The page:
Depressive thinking makes you feel down, sad and blue. “What’s the use, I can’t do it anyway.” “I’m selfish because I feel so sorry for myself.” I’m dumb as a rock because I dig in my heels and refuse to change.” Depressive thoughts like these kill your self-esteem.
DEPRESSION NUMBS YOUR POSITIVE FEELINGS
Technically speaking, depression numbs your positive feelings by magnifying your negative thinking. It’s a vicious cycle: Negative thoughts make you feel worse, and the worse you feel, the more negative thoughts you entertain without screening them…and it all becomes enough to make you scream. As you magnify your faults, you stifle your social skills and confidence. Then you will feel shy, cautious about change, lonely, unwanted, unsure of yourself and unmindful of your positive goals.
MAGNIFY YOUR STRENGTHS
Here’s how you can pre-empt those depressive feelings and negative thinking cycles:
1. PROMOTE SELF-TALK THAT PERMITS CHANGE.
You are not your depression-you are a human being. Put up a fight when you are feeling defeated by doom-and-gloom thinking. Challenge yourself with these catchy phrases: “So what’s your point?” “No one can drive me crazy without my permission.” “I’m 50% co-responsible for any mess I find myself in.” “I do get mad but I don’t get even, because getting even just puts me behind.” By the way, do you give yourself the right to make positive choices even when you feel negative?
2. BECOME FRIENDS WITH YOUR HEALTHY ANGER.
Let your anger move you to take positive action instead of keeping you in tears. Do you really need anyone else’s approval to live the kind of life you wish to live? Don’t let negative anger make you prove you’re a perfect or super-strong person, criticize you forever for past failures or seduce you into thinking that the magic pill will be found to make you feel perfectly fine. By the way, do you believe that you are still a good person when you feel bad?
3. TURN DOWN PERFECTIONISM PRESSURES.
Stop constantly putting your flaws and blunders under a magnifying glass for critical checking. Have you noticed that trying to be perfect is never good enough? Do you compare yourself unfavorably to others and then wonder why you come up lacking? Do you mistakenly think that if someone has what you lack that they’re a better person? Come on now. One root of anger is to take anger out at yourself for failing to live up to the expectations of others or yourself. By the way, what would you do if you didn’t have to do it perfectly right to start with?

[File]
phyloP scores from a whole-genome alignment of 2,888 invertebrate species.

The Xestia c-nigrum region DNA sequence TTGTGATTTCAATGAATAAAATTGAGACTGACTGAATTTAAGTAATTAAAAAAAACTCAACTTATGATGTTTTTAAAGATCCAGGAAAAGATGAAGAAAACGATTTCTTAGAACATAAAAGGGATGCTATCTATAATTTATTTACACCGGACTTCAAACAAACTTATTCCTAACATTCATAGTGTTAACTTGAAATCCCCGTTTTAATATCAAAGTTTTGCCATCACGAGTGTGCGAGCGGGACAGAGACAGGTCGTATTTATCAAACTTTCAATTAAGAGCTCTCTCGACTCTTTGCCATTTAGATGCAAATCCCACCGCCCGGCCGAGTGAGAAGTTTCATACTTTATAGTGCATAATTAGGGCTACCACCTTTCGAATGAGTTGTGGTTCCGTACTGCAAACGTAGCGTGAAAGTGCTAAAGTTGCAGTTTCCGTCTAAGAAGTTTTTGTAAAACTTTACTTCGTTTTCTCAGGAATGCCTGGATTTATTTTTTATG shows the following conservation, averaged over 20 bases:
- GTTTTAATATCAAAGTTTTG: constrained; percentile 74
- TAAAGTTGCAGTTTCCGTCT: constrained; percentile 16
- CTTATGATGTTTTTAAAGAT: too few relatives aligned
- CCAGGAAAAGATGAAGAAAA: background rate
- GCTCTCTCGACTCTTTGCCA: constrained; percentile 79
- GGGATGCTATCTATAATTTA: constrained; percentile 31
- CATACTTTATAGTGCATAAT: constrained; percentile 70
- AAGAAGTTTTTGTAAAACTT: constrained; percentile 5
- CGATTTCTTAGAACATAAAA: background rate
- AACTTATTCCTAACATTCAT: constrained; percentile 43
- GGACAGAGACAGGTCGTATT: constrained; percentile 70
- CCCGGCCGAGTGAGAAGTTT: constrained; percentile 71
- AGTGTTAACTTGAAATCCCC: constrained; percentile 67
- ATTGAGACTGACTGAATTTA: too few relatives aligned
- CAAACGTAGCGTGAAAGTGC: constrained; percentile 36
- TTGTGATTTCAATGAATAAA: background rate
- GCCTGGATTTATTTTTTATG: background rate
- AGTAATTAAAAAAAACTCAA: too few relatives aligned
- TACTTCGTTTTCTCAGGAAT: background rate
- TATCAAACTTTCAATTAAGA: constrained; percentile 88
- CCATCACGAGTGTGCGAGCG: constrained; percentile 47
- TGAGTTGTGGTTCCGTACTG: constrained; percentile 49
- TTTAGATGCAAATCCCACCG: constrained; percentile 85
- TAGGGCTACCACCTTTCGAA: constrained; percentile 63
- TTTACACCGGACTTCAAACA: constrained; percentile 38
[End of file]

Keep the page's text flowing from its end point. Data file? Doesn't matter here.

4. SET DAILY TIME LIMITS TO YOUR SUFFERING.
You manage your mood better when you put a time limit on how long you will obsess about an issue that you can’t really control. Set aside 10 minutes at the same time every day to really feel bad without guilt or remorse. Refuse to stay “down” too long before you try something new to feel better. Forgive yourself for past mistakes by forging new paths today. Don’t fret if you feel worse when you do something that is new and good for your prized relationships and for yourself. By the way, have you written down your positive goals and sent them to yourself in an email?
5. HAVE THE COURAGE TO LIKE YOURSELF AS YOU ARE.
Have the courage to like and love yourself just because you are who you happen to be on this journey right now. You do matter. You matter simply because you do. Who you are will always be more important than what you accomplish. Put your relationship priorities straight: God first, self second, your beloved third, your children fourth, work fifth, friends/co-communicators sixth, community last. By the way, are you able to accept imperfections?
6. DO WHAT’S GOOD FOR YOU EVEN THOUGH YOU DON’T WANT TO.
Realize that many blue feelings stem from relationship distress or problems that have gone unaddressed. The No. 1 killjoy in life is the failure to communicate, and poor communication inhibits you and your partner from making needed relationship changes. Since prolonged depression can be a form of self-punishment or guilt for imagined crimes, feel deserving of-and give yourself-good treatment. By the way, are you making an investment in learning positive communication skills to keep your relationship alive even when you don’t have time to?
7. WORRY NOT.
Feeling down, sad and blue is a normal part of the human experience. If you’re tired of feeling tired, the technology exists to beat the blues. Most major health insurance plans cover counseling services for this. Expect to feel much better within four to six meetings with coaching on how to talk some sense to your self for a change. After all, you weren’t born to be a worrywart but to be a winner. By the way, do you magically believe that worrying keeps the sky from falling or the other shoe from dropping?
8. DON’T WORRY ABOUT SPREADING YOUR DEPRESSION AROUND.
Feeling down isn’t a flu that you can pass on to a passerby. People who care for you want to help you heal but you alone must accomplish the feat. Although it is true that you can make someone feel good or bad by what you say or do, pass on the “It always is my fault” guilt trip for a change of scenery. Playing the blame game drains the battery of your life energy and leaves no victors. By the way, can you stop putting yourself down for feeling down?
WHY ALLOW DEPRESSION TO ZAP YOUR VITALITY?
Why allow depression to zap your vitality, erase your will to live or remove your capability to persist against great odds? You can beat depression by disrupting the negative inner chatter that wears on your nerves and frays the patience of all who care.
Dennis E. O’Grady, Psy.D. is a communications psychologist from Dayton, Ohio, and the author of TALK TO ME: Communication Moves To Get Along with Anyone.